Full-Service Outsourcing: Questions Answered
Industry experts weigh in on a host of full-service outsourcing questions facing manufacturers today. Learn how professionals from different medical device sectors view current trends and topics.
Christopher Delporte, Group Editor
Ask about the topic of outsourcing, and opinions vary widely. Is component manufacturing stronger than full product? What about the non-stop talk about the one-stop shop? How are suppliers helping their customers control cost? How do supplier partners meet OEMs’ quality and ever-increasing regulatory demands? Questions, questions, questions. Trying to stay out in front of all these topics will make anyone’s head spin.
In years past, the May issue of MPO has examined most of these broad industry concerns in a cover story, tapping expertise from numerous manufacturers, industry insiders and experts. This year, we’ve decided to mix up the status quo and provide a more direct link to the feedback we get from sources by providing a question-and-answer format—with the hope of delivering informative market insight from a variety of points of view.
The following industry professionals contributed their time and expertise to this discussion:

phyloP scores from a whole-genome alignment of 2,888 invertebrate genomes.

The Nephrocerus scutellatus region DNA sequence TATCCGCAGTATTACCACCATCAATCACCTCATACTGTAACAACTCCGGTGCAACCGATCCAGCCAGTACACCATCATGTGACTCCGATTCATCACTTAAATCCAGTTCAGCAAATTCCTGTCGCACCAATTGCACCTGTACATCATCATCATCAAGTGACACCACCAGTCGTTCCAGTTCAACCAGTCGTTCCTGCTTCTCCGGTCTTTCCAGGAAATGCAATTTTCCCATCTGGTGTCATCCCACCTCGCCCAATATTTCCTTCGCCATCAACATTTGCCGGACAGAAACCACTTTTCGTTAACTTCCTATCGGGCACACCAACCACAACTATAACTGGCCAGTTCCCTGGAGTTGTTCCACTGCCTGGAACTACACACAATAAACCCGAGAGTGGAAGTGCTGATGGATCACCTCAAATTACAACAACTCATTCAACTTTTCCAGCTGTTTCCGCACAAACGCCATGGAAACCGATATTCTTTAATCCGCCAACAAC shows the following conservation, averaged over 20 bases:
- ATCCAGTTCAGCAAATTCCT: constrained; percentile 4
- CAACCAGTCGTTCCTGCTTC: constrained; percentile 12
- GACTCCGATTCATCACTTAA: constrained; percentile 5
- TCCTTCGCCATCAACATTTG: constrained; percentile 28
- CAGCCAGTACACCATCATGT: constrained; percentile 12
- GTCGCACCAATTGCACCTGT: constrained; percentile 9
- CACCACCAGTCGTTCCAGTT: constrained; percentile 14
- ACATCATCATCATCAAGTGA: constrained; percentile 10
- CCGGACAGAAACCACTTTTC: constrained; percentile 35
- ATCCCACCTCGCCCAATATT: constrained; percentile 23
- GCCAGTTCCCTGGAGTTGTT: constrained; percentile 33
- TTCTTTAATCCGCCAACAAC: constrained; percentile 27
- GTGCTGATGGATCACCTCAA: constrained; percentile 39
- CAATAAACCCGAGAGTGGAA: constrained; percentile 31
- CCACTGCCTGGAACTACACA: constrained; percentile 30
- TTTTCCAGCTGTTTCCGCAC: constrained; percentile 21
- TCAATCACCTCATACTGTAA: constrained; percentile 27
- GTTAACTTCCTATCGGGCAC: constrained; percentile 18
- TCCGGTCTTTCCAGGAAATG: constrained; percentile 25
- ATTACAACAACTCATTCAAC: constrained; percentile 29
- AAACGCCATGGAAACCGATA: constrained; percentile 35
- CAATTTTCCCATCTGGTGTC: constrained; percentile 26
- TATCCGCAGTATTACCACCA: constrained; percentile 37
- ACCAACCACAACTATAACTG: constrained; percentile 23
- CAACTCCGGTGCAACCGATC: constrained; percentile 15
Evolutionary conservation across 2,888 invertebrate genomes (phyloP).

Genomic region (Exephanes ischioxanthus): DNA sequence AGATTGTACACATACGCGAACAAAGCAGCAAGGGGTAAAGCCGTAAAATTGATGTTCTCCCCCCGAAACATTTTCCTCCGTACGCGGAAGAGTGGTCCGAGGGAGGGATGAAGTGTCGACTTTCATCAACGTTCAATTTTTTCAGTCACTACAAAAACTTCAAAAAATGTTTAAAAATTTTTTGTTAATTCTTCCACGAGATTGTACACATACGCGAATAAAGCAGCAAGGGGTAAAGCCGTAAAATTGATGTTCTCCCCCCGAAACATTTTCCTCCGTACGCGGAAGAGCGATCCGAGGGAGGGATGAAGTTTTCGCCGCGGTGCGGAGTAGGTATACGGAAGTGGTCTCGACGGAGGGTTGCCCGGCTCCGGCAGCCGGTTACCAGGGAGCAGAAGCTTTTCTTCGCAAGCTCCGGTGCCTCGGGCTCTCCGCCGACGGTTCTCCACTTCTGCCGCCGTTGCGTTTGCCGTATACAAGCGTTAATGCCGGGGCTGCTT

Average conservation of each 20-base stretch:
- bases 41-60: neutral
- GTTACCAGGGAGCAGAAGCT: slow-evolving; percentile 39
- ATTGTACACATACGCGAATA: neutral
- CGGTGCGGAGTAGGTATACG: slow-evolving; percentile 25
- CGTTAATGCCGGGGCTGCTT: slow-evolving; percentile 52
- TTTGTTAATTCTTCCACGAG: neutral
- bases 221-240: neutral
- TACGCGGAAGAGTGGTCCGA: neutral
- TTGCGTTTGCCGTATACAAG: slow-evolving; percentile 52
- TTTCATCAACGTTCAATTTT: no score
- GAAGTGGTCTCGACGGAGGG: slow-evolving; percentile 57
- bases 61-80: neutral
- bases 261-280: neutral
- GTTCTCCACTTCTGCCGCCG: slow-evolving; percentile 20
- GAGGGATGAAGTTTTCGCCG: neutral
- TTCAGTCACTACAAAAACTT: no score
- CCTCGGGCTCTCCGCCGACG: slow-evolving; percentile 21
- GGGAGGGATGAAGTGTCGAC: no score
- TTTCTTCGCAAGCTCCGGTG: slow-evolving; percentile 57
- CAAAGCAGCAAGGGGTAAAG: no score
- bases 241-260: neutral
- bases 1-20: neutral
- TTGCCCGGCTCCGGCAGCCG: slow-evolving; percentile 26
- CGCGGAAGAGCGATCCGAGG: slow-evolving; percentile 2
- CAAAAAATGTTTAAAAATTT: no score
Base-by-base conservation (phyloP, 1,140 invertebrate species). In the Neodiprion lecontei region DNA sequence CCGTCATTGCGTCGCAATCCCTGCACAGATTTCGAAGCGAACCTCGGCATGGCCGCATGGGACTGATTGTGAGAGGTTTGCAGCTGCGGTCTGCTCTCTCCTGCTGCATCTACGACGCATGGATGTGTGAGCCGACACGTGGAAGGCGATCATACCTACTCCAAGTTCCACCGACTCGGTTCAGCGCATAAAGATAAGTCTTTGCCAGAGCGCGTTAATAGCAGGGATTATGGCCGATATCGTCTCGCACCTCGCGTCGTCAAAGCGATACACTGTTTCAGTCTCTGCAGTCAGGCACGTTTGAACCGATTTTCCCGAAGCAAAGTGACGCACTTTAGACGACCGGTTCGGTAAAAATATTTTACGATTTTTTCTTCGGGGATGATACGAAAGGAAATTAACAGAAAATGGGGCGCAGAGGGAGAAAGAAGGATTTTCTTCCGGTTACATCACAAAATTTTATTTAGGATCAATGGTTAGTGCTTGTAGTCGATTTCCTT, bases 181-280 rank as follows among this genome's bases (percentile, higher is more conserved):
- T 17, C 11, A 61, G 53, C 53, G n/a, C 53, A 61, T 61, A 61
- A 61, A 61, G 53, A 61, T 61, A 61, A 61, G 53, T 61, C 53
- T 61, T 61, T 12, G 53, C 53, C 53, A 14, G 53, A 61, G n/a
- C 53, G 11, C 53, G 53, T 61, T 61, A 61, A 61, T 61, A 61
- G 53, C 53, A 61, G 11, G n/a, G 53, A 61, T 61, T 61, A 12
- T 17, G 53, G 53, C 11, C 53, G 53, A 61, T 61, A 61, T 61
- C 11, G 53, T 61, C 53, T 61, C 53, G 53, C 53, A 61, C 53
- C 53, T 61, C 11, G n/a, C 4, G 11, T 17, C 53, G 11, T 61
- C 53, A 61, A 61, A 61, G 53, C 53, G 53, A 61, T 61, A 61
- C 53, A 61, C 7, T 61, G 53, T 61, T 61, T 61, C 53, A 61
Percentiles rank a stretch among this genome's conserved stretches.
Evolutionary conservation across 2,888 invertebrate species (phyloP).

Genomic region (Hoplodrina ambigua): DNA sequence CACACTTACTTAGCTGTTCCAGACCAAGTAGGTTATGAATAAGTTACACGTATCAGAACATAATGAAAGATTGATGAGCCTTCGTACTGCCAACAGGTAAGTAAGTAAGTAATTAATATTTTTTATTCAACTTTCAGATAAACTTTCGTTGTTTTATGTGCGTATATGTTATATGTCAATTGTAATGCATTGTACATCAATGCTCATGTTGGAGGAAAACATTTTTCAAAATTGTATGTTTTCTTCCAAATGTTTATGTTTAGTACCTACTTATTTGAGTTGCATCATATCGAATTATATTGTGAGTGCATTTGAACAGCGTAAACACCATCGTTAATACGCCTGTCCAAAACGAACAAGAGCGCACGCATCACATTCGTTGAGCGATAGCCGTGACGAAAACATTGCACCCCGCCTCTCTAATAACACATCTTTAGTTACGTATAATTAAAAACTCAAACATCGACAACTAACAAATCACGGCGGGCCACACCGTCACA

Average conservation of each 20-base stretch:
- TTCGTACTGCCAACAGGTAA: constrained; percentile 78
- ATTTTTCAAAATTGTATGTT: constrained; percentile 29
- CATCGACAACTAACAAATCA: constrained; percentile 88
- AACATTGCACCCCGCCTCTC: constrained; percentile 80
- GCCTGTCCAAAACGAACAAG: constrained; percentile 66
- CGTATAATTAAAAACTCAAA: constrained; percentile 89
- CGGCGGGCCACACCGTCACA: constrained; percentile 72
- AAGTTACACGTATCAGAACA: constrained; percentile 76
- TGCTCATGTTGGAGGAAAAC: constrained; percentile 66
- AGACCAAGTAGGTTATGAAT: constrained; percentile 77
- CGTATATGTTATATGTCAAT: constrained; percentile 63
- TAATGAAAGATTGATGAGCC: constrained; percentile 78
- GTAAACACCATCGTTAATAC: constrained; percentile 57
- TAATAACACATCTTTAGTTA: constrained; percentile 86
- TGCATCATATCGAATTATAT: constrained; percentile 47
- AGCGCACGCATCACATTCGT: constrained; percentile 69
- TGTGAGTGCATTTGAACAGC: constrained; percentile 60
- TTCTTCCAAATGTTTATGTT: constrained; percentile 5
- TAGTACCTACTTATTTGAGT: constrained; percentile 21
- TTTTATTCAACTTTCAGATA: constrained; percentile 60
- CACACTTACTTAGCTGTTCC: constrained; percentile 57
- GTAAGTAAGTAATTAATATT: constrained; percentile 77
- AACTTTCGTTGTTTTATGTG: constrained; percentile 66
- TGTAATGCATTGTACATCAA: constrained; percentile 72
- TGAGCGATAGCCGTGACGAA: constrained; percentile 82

• Tom Black, vice president of OEM sales and marketing for B. Braun Medical Inc., a medical device contract manufacturer based in Bethlehem, PA.
• Ed Boarini, general manager of Teleflex Medical OEM in Kenosha, WI. Teleflex develops and manufactures custom medical devices and orthopedic surgical instruments. Teleflex recently purchased Specialized Medical Devices in Lancaster, PA.
• Philip Borden, principal of Riverside Partners LLC in Boston, MA. Riverside owns an extensive portfolio of healthcare and medical technology companies.
• Dave Busch, principal, PRTM, a worldwide management consulting firm. Busch, former vice president of medical for Milpitas, CA-based Solectron, is based in Mountain View, CA.
• Dan Croteau, president of Flextronics Medical, a division of Singapore-based Flextronics, an electronics manufacturing services (EMS) company. Flextronics recently purchased Solectron and Fort Worth, TX-based medical device contract manufacturer Avail Medical.
• Jari Palander, San Francisco, CA-based executive vice president of business development for Invetech of Melbourne, Australia. Invetech supplies contract development and manufacturing services for instrumentation, disposables and custom automation.